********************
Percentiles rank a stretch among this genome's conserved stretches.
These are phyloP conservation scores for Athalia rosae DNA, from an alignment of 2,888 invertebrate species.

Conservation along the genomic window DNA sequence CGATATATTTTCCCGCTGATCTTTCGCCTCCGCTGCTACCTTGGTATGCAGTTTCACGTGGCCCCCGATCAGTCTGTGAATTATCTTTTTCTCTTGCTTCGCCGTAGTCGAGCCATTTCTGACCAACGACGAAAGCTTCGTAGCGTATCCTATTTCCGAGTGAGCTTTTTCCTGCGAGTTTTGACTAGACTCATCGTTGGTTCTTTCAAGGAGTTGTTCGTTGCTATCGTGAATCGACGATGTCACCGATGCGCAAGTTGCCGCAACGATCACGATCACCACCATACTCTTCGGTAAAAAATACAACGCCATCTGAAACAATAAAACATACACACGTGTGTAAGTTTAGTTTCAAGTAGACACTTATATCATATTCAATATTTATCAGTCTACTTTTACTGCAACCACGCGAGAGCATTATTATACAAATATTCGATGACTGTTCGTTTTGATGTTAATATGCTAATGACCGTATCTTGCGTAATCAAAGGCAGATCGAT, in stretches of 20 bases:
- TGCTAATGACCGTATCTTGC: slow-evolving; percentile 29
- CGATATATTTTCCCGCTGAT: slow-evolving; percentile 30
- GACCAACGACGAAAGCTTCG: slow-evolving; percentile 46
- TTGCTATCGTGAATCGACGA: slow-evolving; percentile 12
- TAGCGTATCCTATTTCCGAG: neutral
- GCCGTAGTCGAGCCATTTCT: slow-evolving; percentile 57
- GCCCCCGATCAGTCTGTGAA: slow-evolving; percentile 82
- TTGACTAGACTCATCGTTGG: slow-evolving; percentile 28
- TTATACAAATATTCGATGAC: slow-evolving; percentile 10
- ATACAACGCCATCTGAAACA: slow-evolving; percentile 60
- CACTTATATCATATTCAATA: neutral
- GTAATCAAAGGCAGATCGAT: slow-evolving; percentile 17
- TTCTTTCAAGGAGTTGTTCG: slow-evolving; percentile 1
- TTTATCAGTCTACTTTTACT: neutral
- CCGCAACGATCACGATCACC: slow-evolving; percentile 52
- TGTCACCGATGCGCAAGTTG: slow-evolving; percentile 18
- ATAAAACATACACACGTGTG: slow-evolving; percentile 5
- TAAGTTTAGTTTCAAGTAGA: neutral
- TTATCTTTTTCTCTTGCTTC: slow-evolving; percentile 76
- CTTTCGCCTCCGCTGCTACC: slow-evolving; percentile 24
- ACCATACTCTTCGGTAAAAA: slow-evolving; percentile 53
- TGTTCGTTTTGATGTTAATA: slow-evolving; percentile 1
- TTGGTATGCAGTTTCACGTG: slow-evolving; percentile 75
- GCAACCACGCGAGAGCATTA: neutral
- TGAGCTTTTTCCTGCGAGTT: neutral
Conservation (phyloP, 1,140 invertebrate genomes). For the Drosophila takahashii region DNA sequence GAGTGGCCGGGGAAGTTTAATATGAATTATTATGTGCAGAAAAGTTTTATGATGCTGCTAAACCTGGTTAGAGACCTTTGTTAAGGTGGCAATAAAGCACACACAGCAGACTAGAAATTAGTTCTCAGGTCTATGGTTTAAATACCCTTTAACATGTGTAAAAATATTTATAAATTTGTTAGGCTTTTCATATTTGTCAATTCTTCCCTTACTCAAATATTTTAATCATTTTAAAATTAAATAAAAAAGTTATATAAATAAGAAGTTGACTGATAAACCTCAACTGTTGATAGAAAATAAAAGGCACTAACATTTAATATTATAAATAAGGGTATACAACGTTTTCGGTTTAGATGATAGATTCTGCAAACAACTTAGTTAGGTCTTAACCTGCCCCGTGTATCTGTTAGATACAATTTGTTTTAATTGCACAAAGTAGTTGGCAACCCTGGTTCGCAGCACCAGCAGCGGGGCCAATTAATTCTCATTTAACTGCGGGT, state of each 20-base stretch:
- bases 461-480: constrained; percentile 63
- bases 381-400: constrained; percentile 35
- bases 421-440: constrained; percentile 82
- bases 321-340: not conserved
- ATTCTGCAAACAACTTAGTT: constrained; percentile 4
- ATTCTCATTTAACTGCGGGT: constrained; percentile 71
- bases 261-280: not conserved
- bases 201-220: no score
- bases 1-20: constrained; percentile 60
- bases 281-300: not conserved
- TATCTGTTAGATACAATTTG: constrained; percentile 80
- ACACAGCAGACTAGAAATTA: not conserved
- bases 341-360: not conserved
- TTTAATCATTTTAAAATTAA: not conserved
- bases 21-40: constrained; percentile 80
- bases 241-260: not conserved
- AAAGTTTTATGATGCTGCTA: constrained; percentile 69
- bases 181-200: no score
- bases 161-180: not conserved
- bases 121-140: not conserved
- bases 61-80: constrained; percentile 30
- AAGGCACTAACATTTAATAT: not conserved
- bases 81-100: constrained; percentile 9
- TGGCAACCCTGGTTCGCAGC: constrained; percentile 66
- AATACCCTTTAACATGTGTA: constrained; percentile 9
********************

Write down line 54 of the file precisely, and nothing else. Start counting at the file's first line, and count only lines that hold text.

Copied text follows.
- AATACCCTTTAACATGTGTA: constrained; percentile 9